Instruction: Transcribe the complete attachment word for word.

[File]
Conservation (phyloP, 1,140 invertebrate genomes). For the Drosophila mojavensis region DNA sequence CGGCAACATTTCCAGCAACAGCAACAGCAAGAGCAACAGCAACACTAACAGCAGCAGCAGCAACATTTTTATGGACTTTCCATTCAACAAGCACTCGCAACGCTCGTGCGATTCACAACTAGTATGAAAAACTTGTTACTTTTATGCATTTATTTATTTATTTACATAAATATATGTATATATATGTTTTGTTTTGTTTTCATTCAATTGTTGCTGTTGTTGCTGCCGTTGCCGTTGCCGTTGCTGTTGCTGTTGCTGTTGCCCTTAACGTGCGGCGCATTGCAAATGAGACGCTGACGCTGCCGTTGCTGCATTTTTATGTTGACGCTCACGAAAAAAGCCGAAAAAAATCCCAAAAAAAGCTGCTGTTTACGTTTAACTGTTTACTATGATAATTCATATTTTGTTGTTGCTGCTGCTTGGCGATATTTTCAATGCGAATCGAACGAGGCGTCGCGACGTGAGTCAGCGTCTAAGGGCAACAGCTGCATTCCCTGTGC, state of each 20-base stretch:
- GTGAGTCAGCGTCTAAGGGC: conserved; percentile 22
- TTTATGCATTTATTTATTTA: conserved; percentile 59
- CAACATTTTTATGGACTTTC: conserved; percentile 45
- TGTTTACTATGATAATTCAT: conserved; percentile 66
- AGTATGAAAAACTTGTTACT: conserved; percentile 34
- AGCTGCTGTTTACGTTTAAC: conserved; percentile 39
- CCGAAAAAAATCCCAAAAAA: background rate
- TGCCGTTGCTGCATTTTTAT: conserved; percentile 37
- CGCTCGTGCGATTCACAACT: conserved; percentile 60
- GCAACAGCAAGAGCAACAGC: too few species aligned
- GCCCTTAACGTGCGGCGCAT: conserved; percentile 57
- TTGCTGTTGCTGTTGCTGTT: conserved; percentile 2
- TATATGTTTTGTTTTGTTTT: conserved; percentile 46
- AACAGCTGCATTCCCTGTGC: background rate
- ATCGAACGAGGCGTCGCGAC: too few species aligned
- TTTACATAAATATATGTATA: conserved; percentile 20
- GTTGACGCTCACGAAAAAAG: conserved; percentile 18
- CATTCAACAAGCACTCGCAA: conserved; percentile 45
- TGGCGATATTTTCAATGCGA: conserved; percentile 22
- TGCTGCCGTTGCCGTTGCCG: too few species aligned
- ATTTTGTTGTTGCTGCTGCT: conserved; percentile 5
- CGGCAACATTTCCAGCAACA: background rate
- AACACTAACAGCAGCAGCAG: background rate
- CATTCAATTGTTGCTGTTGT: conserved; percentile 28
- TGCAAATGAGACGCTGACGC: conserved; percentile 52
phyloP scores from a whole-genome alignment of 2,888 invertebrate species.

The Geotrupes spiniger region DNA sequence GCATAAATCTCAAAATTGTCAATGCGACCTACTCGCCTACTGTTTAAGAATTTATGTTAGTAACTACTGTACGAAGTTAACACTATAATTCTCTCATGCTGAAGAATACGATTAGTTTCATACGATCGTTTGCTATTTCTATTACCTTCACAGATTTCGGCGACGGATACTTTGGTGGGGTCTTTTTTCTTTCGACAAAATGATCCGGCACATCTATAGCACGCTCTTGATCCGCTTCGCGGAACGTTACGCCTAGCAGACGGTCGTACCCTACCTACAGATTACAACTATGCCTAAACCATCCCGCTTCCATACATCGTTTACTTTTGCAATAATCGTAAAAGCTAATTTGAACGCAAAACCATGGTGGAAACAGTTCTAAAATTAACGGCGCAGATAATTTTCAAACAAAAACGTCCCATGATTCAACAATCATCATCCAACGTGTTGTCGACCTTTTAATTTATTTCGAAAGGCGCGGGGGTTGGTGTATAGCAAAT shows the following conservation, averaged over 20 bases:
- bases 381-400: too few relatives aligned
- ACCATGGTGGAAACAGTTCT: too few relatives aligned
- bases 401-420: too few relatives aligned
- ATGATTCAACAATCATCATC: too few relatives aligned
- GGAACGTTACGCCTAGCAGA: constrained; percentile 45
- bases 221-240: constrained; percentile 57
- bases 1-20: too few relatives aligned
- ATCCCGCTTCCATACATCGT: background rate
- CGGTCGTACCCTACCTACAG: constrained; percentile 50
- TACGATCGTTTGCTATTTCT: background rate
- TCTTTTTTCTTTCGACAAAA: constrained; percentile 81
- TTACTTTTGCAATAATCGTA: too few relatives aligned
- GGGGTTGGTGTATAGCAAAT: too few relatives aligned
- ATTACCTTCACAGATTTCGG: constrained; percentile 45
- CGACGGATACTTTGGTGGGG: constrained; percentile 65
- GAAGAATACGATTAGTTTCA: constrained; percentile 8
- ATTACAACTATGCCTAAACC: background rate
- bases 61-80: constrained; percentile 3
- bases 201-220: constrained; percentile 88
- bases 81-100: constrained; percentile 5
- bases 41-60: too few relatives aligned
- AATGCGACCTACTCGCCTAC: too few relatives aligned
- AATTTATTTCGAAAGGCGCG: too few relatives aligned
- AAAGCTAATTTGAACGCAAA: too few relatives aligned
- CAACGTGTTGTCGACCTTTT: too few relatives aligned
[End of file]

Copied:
Conservation (phyloP, 1,140 invertebrate genomes). For the Drosophila mojavensis region DNA sequence CGGCAACATTTCCAGCAACAGCAACAGCAAGAGCAACAGCAACACTAACAGCAGCAGCAGCAACATTTTTATGGACTTTCCATTCAACAAGCACTCGCAACGCTCGTGCGATTCACAACTAGTATGAAAAACTTGTTACTTTTATGCATTTATTTATTTATTTACATAAATATATGTATATATATGTTTTGTTTTGTTTTCATTCAATTGTTGCTGTTGTTGCTGCCGTTGCCGTTGCCGTTGCTGTTGCTGTTGCTGTTGCCCTTAACGTGCGGCGCATTGCAAATGAGACGCTGACGCTGCCGTTGCTGCATTTTTATGTTGACGCTCACGAAAAAAGCCGAAAAAAATCCCAAAAAAAGCTGCTGTTTACGTTTAACTGTTTACTATGATAATTCATATTTTGTTGTTGCTGCTGCTTGGCGATATTTTCAATGCGAATCGAACGAGGCGTCGCGACGTGAGTCAGCGTCTAAGGGCAACAGCTGCATTCCCTGTGC, state of each 20-base stretch:
- GTGAGTCAGCGTCTAAGGGC: conserved; percentile 22
- TTTATGCATTTATTTATTTA: conserved; percentile 59
- CAACATTTTTATGGACTTTC: conserved; percentile 45
- TGTTTACTATGATAATTCAT: conserved; percentile 66
- AGTATGAAAAACTTGTTACT: conserved; percentile 34
- AGCTGCTGTTTACGTTTAAC: conserved; percentile 39
- CCGAAAAAAATCCCAAAAAA: background rate
- TGCCGTTGCTGCATTTTTAT: conserved; percentile 37
- CGCTCGTGCGATTCACAACT: conserved; percentile 60
- GCAACAGCAAGAGCAACAGC: too few species aligned
- GCCCTTAACGTGCGGCGCAT: conserved; percentile 57
- TTGCTGTTGCTGTTGCTGTT: conserved; percentile 2
- TATATGTTTTGTTTTGTTTT: conserved; percentile 46
- AACAGCTGCATTCCCTGTGC: background rate
- ATCGAACGAGGCGTCGCGAC: too few species aligned
- TTTACATAAATATATGTATA: conserved; percentile 20
- GTTGACGCTCACGAAAAAAG: conserved; percentile 18
- CATTCAACAAGCACTCGCAA: conserved; percentile 45
- TGGCGATATTTTCAATGCGA: conserved; percentile 22
- TGCTGCCGTTGCCGTTGCCG: too few species aligned
- ATTTTGTTGTTGCTGCTGCT: conserved; percentile 5
- CGGCAACATTTCCAGCAACA: background rate
- AACACTAACAGCAGCAGCAG: background rate
- CATTCAATTGTTGCTGTTGT: conserved; percentile 28
- TGCAAATGAGACGCTGACGC: conserved; percentile 52
phyloP scores from a whole-genome alignment of 2,888 invertebrate species.

The Geotrupes spiniger region DNA sequence GCATAAATCTCAAAATTGTCAATGCGACCTACTCGCCTACTGTTTAAGAATTTATGTTAGTAACTACTGTACGAAGTTAACACTATAATTCTCTCATGCTGAAGAATACGATTAGTTTCATACGATCGTTTGCTATTTCTATTACCTTCACAGATTTCGGCGACGGATACTTTGGTGGGGTCTTTTTTCTTTCGACAAAATGATCCGGCACATCTATAGCACGCTCTTGATCCGCTTCGCGGAACGTTACGCCTAGCAGACGGTCGTACCCTACCTACAGATTACAACTATGCCTAAACCATCCCGCTTCCATACATCGTTTACTTTTGCAATAATCGTAAAAGCTAATTTGAACGCAAAACCATGGTGGAAACAGTTCTAAAATTAACGGCGCAGATAATTTTCAAACAAAAACGTCCCATGATTCAACAATCATCATCCAACGTGTTGTCGACCTTTTAATTTATTTCGAAAGGCGCGGGGGTTGGTGTATAGCAAAT shows the following conservation, averaged over 20 bases:
- bases 381-400: too few relatives aligned
- ACCATGGTGGAAACAGTTCT: too few relatives aligned
- bases 401-420: too few relatives aligned
- ATGATTCAACAATCATCATC: too few relatives aligned
- GGAACGTTACGCCTAGCAGA: constrained; percentile 45
- bases 221-240: constrained; percentile 57
- bases 1-20: too few relatives aligned
- ATCCCGCTTCCATACATCGT: background rate
- CGGTCGTACCCTACCTACAG: constrained; percentile 50
- TACGATCGTTTGCTATTTCT: background rate
- TCTTTTTTCTTTCGACAAAA: constrained; percentile 81
- TTACTTTTGCAATAATCGTA: too few relatives aligned
- GGGGTTGGTGTATAGCAAAT: too few relatives aligned
- ATTACCTTCACAGATTTCGG: constrained; percentile 45
- CGACGGATACTTTGGTGGGG: constrained; percentile 65
- GAAGAATACGATTAGTTTCA: constrained; percentile 8
- ATTACAACTATGCCTAAACC: background rate
- bases 61-80: constrained; percentile 3
- bases 201-220: constrained; percentile 88
- bases 81-100: constrained; percentile 5
- bases 41-60: too few relatives aligned
- AATGCGACCTACTCGCCTAC: too few relatives aligned
- AATTTATTTCGAAAGGCGCG: too few relatives aligned
- AAAGCTAATTTGAACGCAAA: too few relatives aligned
- CAACGTGTTGTCGACCTTTT: too few relatives aligned